3D printing can be accomplished using one of several methods. Each of these provides slightly different results in terms of efficiency and speed which is why it’s a good idea to learn more about your options and how they will affect your cost.
Here, we’ll briefly cover some of the most common 3D printing technologies that are in use at present.
Industrial 3D Printers UK: Types of Different Technologies
These are the top alternatives if you’re considering purchasing an industrial metal 3D printer for sale:
FDM (Fused Deposition Modelling): Although FDM remains a mainstay of 3D printing using thermoplastics, you can use it to print metal with the help of metal-infused plastic filaments or filaments that are almost completely metallic. It involves the extrusion of filament through a nozzle, and in case of metal printing, the finished product can contain over 95% metal. However, they require hardened or reinforced steel since metal can be abrasive to the extruders.
A lot of manufacturers consider metal FDM as the best large format 3D printer method these days since it’s the most cost-effective way to mass-produce metal parts. This is because several desktop 3D printers such as the MakerBot Method can create products using metal even though they were initially designed for plastics.
Selective Laser Melting (SLM): Also known as LPBF (Laser Powder Bed Fusion), it is the most used metal 3D printing technology. It is capable of making parts from a wide range of metals, including iron, cobalt, nickel, aluminium, and titanium. Its process involves the use of one or more lasers to fuse microscopic particles by melting layer upon layer of metal powder. However, you will need some post-processing for the right finish based on your requirements, since the surface finish of the laminations isn’t smooth.
EBM (Electron Beam Powder Bed Fusion): This technique also fuses metal powder except that it melts the metal with the help of an electron beam rather than lasers. It has a faster production speed as compared to SLM, although the precision is reduced. Moreover, this method is carried out at extreme temperatures within a vacuum. The result is a part with superior properties than cast or wrought materials.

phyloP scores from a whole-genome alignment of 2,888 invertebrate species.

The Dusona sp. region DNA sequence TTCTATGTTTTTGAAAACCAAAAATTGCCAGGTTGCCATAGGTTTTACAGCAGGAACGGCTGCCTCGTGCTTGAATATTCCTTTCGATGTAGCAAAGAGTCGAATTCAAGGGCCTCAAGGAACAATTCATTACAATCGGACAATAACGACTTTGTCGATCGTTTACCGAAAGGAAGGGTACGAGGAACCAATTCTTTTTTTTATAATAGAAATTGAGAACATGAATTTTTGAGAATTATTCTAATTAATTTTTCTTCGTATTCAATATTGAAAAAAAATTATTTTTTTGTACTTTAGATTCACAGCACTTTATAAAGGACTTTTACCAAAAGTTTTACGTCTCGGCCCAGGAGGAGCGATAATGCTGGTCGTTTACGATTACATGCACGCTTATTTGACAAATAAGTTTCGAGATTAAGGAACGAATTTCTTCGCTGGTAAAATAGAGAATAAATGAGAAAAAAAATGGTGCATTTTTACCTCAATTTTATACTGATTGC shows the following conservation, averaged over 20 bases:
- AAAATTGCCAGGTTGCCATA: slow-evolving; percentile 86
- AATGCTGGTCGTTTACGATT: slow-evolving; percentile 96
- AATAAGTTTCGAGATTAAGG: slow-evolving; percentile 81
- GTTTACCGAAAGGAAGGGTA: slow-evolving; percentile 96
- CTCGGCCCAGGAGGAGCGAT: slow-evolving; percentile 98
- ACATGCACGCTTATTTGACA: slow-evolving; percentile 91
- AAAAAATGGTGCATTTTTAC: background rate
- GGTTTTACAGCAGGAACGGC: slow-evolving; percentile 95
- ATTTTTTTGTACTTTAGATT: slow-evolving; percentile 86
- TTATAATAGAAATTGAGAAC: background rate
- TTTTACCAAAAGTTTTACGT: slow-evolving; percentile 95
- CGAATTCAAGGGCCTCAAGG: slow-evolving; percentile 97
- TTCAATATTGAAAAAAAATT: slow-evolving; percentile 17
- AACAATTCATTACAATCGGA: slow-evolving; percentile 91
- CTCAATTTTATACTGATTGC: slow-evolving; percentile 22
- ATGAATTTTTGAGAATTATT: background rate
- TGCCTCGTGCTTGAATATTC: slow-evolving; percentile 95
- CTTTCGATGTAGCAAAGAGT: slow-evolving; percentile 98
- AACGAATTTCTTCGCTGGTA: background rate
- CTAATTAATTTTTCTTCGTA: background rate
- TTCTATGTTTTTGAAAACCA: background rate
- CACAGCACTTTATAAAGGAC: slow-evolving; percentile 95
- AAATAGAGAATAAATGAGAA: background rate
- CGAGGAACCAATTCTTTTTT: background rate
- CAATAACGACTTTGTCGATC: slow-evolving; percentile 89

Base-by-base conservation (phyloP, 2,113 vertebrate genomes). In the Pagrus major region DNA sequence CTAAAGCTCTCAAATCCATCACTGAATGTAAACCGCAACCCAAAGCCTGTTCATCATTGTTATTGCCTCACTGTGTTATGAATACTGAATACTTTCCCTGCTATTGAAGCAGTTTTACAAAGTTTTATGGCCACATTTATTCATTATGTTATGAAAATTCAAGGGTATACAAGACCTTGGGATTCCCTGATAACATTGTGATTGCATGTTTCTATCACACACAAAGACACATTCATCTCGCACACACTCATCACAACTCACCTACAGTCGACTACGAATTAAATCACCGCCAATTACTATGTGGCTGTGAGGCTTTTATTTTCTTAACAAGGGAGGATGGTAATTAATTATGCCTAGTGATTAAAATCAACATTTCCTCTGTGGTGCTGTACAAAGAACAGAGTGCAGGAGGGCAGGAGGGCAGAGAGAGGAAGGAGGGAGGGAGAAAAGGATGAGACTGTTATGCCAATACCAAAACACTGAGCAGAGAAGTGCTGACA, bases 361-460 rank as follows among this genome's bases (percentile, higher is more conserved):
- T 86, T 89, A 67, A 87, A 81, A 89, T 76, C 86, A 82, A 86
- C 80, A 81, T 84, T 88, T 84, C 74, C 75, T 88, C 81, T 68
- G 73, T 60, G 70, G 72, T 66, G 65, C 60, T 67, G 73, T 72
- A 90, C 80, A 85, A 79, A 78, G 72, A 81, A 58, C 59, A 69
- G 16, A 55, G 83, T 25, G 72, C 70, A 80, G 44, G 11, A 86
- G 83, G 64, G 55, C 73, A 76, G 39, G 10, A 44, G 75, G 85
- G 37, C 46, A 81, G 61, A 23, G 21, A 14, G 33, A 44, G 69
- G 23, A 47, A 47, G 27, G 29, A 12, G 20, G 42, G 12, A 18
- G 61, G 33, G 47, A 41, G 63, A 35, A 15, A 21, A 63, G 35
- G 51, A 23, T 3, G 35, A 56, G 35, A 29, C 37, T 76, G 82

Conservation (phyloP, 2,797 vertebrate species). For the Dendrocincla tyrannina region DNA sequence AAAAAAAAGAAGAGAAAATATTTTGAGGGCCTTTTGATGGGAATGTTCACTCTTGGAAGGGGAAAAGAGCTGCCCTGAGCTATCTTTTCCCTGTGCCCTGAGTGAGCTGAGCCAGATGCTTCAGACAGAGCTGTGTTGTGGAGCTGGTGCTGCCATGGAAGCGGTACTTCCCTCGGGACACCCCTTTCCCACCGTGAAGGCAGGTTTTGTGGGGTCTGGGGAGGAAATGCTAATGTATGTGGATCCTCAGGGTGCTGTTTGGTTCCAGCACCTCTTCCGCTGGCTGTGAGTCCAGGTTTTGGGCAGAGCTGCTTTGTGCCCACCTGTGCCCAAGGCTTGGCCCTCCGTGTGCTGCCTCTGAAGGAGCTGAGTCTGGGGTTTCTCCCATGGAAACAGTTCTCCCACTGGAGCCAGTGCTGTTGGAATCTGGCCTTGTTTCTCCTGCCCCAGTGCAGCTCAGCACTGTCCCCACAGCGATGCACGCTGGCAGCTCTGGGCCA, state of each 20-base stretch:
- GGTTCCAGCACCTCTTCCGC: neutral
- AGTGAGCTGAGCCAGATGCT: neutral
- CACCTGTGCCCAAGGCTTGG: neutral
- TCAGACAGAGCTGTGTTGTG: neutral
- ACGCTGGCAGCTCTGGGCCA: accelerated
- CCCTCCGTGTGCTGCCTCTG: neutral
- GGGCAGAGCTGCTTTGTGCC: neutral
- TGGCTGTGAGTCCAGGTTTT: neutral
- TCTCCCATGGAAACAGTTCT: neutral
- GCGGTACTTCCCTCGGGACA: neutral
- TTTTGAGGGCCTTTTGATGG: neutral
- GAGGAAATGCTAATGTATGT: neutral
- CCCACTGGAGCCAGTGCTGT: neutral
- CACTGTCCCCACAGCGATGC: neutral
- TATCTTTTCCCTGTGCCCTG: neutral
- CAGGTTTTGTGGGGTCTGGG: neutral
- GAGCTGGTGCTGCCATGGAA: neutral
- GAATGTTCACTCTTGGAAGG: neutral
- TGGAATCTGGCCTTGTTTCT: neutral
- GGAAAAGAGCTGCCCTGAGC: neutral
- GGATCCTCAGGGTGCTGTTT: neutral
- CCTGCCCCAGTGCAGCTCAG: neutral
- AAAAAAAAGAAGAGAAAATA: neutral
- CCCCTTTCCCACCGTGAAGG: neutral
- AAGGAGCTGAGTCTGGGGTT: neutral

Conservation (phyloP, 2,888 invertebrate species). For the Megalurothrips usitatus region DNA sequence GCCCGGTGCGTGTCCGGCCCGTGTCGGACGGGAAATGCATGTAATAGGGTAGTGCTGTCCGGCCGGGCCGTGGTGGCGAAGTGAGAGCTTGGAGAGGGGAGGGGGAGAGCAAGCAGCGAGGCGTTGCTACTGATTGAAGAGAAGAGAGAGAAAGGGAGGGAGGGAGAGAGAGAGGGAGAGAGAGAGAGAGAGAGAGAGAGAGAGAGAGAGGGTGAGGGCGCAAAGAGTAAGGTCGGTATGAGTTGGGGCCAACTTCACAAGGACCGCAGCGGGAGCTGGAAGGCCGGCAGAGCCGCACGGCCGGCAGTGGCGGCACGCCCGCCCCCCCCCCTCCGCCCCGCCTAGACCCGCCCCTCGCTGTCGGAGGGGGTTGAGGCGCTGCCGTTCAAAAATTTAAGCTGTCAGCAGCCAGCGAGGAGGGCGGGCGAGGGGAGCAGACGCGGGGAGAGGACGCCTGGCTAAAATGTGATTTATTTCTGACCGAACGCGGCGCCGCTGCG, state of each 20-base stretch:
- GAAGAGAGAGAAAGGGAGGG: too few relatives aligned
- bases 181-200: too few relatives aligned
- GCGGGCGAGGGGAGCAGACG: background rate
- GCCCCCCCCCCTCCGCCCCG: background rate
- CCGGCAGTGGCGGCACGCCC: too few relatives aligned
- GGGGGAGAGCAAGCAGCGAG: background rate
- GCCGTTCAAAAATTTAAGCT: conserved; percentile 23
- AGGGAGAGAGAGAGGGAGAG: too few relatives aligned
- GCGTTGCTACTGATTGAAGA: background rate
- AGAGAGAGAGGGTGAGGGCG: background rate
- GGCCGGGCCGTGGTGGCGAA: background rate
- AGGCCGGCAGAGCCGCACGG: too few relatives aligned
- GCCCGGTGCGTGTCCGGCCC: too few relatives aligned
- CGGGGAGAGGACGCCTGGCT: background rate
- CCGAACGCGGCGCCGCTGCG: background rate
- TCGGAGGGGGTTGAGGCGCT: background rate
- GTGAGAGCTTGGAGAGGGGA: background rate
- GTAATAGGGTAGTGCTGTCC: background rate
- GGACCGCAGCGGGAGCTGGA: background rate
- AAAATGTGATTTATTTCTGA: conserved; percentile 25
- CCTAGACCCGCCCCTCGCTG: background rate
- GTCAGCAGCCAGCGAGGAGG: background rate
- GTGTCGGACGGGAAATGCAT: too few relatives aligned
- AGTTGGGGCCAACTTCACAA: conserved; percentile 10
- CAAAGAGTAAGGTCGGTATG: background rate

Metal Binder Jetting: It is a method that has quickly been gaining popularity among industrial 3D printers UK over the past few years thanks to greater flexibility and affordability in comparison with SLM. A binder jet printer works by spreading a layer of metal powder, after which it builds a geometry to place a binding polymer through a jetting head. Similar to FDM, however, printing is only the beginning: the product requires post-processing steps, such as debinding, de-powdering, sintering, infiltration, annealing, and finishing.
Cold Spray: In this method, metal powders are sprayed at supersonic speeds rather than melting to bind them. This all but eliminates thermal stress, making it useful for coating. Cold spraying is being increasingly used for additive manufacturing as it is capable of layering metals at 50-100 times the speed of metal 3D printers and in precise geometries. In many cases where cold spray is used to restore metal parts or for on-location repairs, the repaired components turn out to be superior to the new ones.
DED (Direct Energy Deposition): DED involves melting metals while depositing them to fuse them. This is a relatively intricate category that finds its use in repair and upkeep. This category includes many processes such as LENS (Laser Engineered Net Shaping), DLF (Directed Light Fabrication), and DMD (Direct Metal Depositions).
A DED industrial metal 3D printer for sale works at repairing broken components where traditional techniques fail.
There are other 3D printing methods that use metal filaments as well. These include metal lithography, metal micro 3D printing, wire arc printing, and powder feed laser energy deposition.